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It was during the 6th century that the Panthéon was born, under the first king of France, Clovis (466-511). Soon after Saint Genevieve, protector of the Parisians against invasions and hunger, died, Clovis decided to build the Basilique des Saints Apôtres on what is now the montagne Sainte-Geneviève.

This religious building entirely made of wood was designed for the coffin of the saint patron of Paris to lie there for eternity.

pantheon paris construction history guidebookpanthéon paris history

The king wanted the church to become the mausoleum of the Merovingian dynasty, which he started. That reinforced the funeral function of the church.

His body, his wife’s Clothilde and one of their daughters were to lie there also. Historians think that a Roman-style church replaced that first wooden building, but they only have proof of the Gothic church that was destroyed in 1807.

The Catholic Church started to imagine the Panthéon as we know it in 1744. At this time, Louis XV fell seriously ill and made a vow to build a new monument for Saint Genevieve should he be cured.

Since he was cured, Marigny, in charge of royal buildings, chose architect Soufflot (1713-1780, he designed the Temple du Change in Lyon and the Hôtel de la Marine on Place de la Concorde, among others) to design the monumental Eglise Sainte-Geneviève on the mountain that’s called after the same saint.

pantheon dome parispantheon paris gravure

Financed by the gains of a royal lottery, the first stone of the church is set in 1764.

Plans showed a huge orthodox-cross shaped church, which was unprecedented in France: 110 meters long, 82 meters wide and 83 meters high.

Beyond the unconventional dimensions, Soufflot rehabilitated the architectural style of Antiquity, by using Corinthian columns, a triangular pediment and a columned porch directly inspired from the Pantheon of Agrippa in Roma.

After Soufflot’s death in 1780, his colleague Rondelet (1743-1829), architect and an expert in French architecture, took over the works.

When the Revolution started, the church still wasn’t consecrated. The works were finished in 1790. In 1791, the legislative Assembly decided to change the function of the building and to make it a Panthéon, a lay temple destined to harbor the tombs of France’s great men.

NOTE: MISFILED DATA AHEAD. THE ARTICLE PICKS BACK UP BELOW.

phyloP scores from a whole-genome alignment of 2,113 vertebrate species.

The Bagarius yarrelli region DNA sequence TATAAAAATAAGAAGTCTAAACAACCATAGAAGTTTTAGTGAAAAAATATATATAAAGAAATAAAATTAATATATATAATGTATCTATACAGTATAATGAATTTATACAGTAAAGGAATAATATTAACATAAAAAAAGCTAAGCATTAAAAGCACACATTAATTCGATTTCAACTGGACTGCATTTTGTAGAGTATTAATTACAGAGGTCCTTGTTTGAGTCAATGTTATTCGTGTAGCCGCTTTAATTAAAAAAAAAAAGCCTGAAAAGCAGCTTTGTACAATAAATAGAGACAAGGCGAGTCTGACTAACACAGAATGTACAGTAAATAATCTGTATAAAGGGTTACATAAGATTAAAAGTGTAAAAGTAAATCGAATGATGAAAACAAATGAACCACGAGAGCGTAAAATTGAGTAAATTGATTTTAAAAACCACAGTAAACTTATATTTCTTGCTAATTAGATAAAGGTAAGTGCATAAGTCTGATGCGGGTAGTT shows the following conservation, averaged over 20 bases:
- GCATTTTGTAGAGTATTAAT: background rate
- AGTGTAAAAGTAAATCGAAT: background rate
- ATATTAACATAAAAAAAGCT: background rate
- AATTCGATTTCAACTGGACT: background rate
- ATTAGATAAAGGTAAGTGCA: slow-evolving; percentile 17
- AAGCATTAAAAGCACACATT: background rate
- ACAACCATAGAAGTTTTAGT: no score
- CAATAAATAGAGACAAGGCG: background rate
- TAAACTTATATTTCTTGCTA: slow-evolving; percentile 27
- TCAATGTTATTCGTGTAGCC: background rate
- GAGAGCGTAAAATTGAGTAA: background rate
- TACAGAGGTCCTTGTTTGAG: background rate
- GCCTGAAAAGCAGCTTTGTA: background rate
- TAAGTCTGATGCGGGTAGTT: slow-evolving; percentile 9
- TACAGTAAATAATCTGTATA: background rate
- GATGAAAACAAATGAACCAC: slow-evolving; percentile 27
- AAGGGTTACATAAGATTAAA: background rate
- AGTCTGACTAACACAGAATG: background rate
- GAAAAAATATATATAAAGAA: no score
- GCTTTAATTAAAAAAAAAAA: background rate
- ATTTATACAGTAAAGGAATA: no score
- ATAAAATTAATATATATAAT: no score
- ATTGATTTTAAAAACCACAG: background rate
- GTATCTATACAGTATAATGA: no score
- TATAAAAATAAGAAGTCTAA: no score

pantheon paris painting revolutionvictor hugo tomb in pantheon paris painting

In the 19th century, the Pantheon was a catholic church or a lay temple, depending on the political context.

In 1806, Napoléon had both functions coexist thanks to religious celebrations in the main building and funerals in the crypt.

During the restoration of the Monarchy (1814-1830), under Louis XVIII and Charles X, the monument completely lost its lay purpose to be a church.

In 1830, king Louis-Philippe established the Pantheon as a civic temple again, at the beginning of the Monarchie de Juillet.

Napoléon III was the last monarch to make it a catholic church in 1853.

In 1885, when Victor Hugo died, the 3rd republic (1870-1940) had the Pantheon become the great men’s last place to rest in peace. It still serves this purpose as of today (see painting below).

Among the great men inhumed at the Pantheon, Voltaire, Jean Monnet, Marie and Pierre Curie, Emile Zola and architect Soufflot lie in the crypt.

pantheon paris globe insidecrypt pantheon paris guidebook

The dome of the Pantheon is one of the most emblematic architectural parts of the monument. Covered in lead plates, it was an influence for Saint Paul’s cathedral in London. The dome is made of three superimposed stone cupolas. The third one, which is inside, was finished in 1824. A small lantern overtakes them.

Since the works have finished, Paris’ Pantheon had many problems, not being solid enough. In the 19th century, the four pillars that supported the dome were reinforced after cracks started to appear around 1770.

In the 20th century, from 1985 to 1995, the main public level was closed due to stones – up to 8 kg – falling.

The “pierre armée”, a construction technique which had stones linked together through a metal structure, didn’t age well. Time and humidity provoked corrosion.

Many studies of the monument were made in the 1980’s (X-rays and gamma-rays analysis). A restoration campaign followed. The lead cover of the dome and the high canopies were at the heart of this big project, which ended in 2015. Five phases of renovations will happen until 2022 to give back to this monument its former luster and fortify its structure.

Open: everyday,
April 1st – September 30th: 10am-6.30pm,
October 1st – March 31st: 10am-6 pm.

How to get there: Place du Panthéon, 75005 Paris.
Métro line 10 Station "Cardinal Lemoine".
RER B Station "Luxembourg".
Bus lines: 21, 27, 38, 82, 84, 85 and 89.

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